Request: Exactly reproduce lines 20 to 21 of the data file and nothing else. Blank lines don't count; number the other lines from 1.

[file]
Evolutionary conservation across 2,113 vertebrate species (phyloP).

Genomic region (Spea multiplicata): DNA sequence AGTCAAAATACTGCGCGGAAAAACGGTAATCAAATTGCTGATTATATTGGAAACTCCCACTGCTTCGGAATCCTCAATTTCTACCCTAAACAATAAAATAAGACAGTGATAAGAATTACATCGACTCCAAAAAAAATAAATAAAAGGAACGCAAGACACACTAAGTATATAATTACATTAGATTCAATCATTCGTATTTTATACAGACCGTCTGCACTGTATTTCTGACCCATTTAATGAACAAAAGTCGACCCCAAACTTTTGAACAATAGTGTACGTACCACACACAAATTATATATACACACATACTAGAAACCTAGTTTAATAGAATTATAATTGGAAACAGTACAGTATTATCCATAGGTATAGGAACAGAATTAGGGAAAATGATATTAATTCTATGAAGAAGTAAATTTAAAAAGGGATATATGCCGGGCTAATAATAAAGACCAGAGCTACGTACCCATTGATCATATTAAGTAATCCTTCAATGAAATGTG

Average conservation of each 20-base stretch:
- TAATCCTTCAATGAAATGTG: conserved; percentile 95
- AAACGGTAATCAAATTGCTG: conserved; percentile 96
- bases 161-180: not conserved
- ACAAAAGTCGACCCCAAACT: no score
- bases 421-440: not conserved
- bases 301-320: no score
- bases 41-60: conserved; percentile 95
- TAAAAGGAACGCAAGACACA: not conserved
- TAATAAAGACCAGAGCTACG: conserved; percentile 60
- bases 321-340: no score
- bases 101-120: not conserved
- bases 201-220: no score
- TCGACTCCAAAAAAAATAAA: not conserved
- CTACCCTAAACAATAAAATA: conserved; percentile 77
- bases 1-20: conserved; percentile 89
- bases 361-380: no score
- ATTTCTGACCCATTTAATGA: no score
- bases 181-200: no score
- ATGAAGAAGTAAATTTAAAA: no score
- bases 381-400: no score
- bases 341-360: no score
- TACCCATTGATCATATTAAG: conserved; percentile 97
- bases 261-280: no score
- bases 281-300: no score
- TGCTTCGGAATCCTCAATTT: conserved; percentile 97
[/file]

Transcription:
- ATTTCTGACCCATTTAATGA: no score
- bases 181-200: no score